https://doi.org/10.7554/eLife.82717.sa2

Article and author information

Author details

  1. Alexandre P Thiery

    Centre for Craniofacial and Regenerative Biology, Faculty of Dentistry, Oral and Craniofacial Sciences, King’s College London, London, United Kingdom
    Contribution
    Conceptualization, Resources, Data curation, Software, Formal analysis, Validation, Investigation, Visualization, Methodology, Writing – original draft, Writing – review and editing
    Competing interests
    No competing interests declared
  2. Ailin Leticia Buzzi

    Centre for Craniofacial and Regenerative Biology, Faculty of Dentistry, Oral and Craniofacial Sciences, King’s College London, London, United Kingdom
    Contribution
    Conceptualization, Formal analysis, Validation, Investigation, Visualization, Methodology, Writing – original draft, Writing – review and editing
    Competing interests
    No competing interests declared
  3. Eva Hamrud

    Centre for Craniofacial and Regenerative Biology, Faculty of Dentistry, Oral and Craniofacial Sciences, King’s College London, London, United Kingdom
    Contribution
    Formal analysis, Investigation, Visualization, Methodology, Writing – review and editing
    Competing interests
    No competing interests declared
  4. Chris Cheshire

    Bioinformatics and Computational Biology Laboratory, The Francis Crick Institute, London, United Kingdom
    Contribution
    Data curation, Software, Methodology
    Competing interests
    No competing interests declared
  5. Nicholas M Luscombe

    Bioinformatics and Computational Biology Laboratory, The Francis Crick Institute, London, United Kingdom
    Present address
    Genomics and Regulatory Systems Unit, Okinawa Institute of Science and Technology Graduate University, Okinawa, Japan
    Contribution
    Supervision, Methodology, Writing – review and editing
    Competing interests
    No competing interests declared
  6. James Briscoe

    Bioinformatics and Computational Biology Laboratory, The Francis Crick Institute, London, United Kingdom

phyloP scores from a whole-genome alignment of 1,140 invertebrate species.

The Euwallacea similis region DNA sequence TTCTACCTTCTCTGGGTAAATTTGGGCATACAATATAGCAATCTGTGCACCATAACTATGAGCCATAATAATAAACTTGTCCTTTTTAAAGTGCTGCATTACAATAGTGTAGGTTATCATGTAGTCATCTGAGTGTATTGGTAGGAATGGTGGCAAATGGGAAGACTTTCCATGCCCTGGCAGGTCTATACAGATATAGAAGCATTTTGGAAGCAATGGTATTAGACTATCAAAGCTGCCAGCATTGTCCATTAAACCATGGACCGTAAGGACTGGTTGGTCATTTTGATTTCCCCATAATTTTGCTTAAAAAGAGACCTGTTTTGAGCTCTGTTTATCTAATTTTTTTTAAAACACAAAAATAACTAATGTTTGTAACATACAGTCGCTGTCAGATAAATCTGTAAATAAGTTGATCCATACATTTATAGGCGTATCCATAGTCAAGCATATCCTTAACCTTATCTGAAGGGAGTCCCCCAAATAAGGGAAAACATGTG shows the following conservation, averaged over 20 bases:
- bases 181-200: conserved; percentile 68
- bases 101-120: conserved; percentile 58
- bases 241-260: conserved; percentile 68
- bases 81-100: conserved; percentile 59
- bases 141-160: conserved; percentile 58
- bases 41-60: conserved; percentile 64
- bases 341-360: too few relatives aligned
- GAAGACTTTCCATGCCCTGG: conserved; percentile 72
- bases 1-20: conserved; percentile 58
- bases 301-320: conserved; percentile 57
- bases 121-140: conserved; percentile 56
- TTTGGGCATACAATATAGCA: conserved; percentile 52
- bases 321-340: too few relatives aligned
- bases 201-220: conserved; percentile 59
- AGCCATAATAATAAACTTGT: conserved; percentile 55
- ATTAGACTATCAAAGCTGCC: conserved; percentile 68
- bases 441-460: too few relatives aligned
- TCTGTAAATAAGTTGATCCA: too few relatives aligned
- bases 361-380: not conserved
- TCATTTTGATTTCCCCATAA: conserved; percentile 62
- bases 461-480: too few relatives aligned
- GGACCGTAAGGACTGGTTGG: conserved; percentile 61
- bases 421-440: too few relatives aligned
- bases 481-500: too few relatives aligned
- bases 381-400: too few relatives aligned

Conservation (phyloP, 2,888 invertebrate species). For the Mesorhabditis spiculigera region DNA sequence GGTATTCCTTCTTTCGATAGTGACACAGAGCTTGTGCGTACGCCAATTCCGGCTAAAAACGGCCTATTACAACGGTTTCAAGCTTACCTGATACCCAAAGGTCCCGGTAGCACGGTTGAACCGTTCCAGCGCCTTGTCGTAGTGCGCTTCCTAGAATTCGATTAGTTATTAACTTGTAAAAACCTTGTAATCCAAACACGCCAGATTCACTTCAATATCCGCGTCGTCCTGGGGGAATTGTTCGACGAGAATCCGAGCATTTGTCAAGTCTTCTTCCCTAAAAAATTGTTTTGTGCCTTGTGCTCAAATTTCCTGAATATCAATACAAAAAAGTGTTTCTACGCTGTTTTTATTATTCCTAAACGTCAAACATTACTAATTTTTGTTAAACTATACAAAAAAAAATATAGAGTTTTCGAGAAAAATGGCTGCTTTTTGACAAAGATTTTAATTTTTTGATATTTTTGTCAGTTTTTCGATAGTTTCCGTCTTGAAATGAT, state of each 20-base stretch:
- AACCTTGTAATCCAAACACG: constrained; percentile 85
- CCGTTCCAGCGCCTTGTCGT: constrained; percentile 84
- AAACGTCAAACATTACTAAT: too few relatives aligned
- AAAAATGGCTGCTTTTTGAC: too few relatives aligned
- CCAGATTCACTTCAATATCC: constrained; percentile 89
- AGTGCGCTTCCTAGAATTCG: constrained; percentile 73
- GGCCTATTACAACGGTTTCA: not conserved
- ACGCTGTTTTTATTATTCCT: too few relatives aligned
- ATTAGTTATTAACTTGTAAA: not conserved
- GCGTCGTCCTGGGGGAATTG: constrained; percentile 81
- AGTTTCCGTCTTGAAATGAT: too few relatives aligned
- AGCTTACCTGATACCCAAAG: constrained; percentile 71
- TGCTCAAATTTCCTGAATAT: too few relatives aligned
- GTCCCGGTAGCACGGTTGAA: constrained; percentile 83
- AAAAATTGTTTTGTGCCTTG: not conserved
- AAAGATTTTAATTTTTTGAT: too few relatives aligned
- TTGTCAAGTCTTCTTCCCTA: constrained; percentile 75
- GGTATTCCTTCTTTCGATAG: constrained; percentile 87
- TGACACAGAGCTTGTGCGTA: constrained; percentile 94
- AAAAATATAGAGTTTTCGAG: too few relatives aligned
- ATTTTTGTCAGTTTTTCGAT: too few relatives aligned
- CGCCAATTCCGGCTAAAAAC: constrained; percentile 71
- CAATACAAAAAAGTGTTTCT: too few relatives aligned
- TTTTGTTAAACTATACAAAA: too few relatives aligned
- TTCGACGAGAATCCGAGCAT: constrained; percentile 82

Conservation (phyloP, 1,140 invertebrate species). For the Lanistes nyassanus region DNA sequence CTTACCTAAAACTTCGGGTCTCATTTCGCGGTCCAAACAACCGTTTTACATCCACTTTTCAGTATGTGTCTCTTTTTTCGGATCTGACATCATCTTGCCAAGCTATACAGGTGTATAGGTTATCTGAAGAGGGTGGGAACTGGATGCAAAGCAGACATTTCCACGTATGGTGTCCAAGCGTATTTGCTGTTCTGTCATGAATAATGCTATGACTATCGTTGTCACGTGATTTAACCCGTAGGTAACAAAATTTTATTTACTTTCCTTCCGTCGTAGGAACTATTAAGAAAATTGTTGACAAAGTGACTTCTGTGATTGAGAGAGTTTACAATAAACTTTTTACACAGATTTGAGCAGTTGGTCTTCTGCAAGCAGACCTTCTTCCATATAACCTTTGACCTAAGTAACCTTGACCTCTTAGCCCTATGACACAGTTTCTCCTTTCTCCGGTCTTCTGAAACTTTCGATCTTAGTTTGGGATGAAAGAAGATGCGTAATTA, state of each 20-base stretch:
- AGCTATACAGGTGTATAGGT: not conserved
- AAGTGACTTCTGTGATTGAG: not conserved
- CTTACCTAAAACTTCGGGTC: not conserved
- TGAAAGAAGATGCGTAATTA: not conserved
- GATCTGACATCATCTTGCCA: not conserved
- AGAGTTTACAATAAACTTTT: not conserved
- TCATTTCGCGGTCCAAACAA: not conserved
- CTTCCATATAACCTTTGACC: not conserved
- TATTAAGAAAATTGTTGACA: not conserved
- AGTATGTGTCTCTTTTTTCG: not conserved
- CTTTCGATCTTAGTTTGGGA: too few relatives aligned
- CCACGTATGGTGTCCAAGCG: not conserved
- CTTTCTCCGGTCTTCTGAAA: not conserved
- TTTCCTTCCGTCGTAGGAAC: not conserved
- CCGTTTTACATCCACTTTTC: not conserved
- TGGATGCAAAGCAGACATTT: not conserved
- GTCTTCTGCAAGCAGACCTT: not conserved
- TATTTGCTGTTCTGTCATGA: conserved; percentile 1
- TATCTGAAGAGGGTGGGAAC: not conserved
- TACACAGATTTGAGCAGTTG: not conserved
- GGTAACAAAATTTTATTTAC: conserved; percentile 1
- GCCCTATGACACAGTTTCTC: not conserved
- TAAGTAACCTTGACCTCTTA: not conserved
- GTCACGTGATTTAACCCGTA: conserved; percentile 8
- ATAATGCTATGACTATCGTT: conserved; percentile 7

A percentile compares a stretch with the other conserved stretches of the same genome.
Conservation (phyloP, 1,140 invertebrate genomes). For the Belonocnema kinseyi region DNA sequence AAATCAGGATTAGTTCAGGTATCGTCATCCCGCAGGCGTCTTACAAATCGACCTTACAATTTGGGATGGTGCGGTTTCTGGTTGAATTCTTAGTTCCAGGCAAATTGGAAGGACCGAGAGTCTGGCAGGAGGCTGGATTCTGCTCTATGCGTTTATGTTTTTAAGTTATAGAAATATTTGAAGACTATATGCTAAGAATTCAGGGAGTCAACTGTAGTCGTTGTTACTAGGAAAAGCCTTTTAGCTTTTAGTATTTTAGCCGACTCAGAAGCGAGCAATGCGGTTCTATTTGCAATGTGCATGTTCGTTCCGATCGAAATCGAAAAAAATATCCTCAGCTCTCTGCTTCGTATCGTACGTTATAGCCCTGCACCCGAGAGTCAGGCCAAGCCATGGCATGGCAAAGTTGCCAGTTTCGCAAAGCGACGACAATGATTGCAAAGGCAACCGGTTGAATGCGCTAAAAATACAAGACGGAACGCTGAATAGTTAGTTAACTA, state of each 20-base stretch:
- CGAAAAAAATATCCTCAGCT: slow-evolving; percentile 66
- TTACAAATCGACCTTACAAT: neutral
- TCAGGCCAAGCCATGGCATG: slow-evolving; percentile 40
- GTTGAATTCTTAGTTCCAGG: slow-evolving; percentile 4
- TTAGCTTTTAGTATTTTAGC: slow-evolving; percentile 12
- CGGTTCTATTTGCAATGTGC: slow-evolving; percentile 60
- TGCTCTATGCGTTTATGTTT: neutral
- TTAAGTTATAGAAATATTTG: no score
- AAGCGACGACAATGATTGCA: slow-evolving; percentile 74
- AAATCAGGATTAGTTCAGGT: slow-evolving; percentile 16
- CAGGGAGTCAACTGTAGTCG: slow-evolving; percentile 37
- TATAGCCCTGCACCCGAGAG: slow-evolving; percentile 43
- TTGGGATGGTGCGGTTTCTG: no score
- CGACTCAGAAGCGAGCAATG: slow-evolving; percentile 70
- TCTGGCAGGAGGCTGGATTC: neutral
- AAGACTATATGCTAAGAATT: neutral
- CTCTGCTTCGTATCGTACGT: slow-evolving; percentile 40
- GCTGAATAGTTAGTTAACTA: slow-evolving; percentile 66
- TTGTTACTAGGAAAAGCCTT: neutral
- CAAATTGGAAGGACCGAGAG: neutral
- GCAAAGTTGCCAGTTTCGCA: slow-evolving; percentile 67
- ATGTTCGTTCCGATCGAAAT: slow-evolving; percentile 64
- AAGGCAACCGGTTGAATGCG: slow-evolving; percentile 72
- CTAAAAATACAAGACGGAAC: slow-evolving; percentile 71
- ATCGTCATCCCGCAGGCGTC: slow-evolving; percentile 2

Contribution
    Supervision, Funding acquisition, Writing – review and editing
    Competing interests
    No competing interests declared
    ORCID icon "This ORCID iD identifies the author of this article:" 0000-0002-1020-5240
  7. Andrea Streit

    Centre for Craniofacial and Regenerative Biology, Faculty of Dentistry, Oral and Craniofacial Sciences, King’s College London, London, United Kingdom
    Contribution
    Conceptualization, Supervision, Funding acquisition, Writing – original draft, Project administration, Writing – review and editing
    For correspondence
    andrea.streit@kcl.ac.uk
    Competing interests
    No competing interests declared
    ORCID icon "This ORCID iD identifies the author of this article:" 0000-0001-7664-7917

Funding

Biotechnology and Biological Sciences Research Council (BB/S005536/1)

  • Alexandre P Thiery
  • Ailin Leticia Buzzi
  • Andrea Streit

Biotechnology and Biological Sciences Research Council (BB/R006342/1)

  • Alexandre P Thiery
  • Ailin Leticia Buzzi
  • Andrea Streit

Wellcome Trust (108874/B/15/Z)

  • Nicholas M Luscombe

Wellcome Trust (FC001051)

  • Chris Cheshire
  • Nicholas M Luscombe
  • James Briscoe

Cancer Research UK (FC001051)

  • Chris Cheshire
  • Nicholas M Luscombe
  • James Briscoe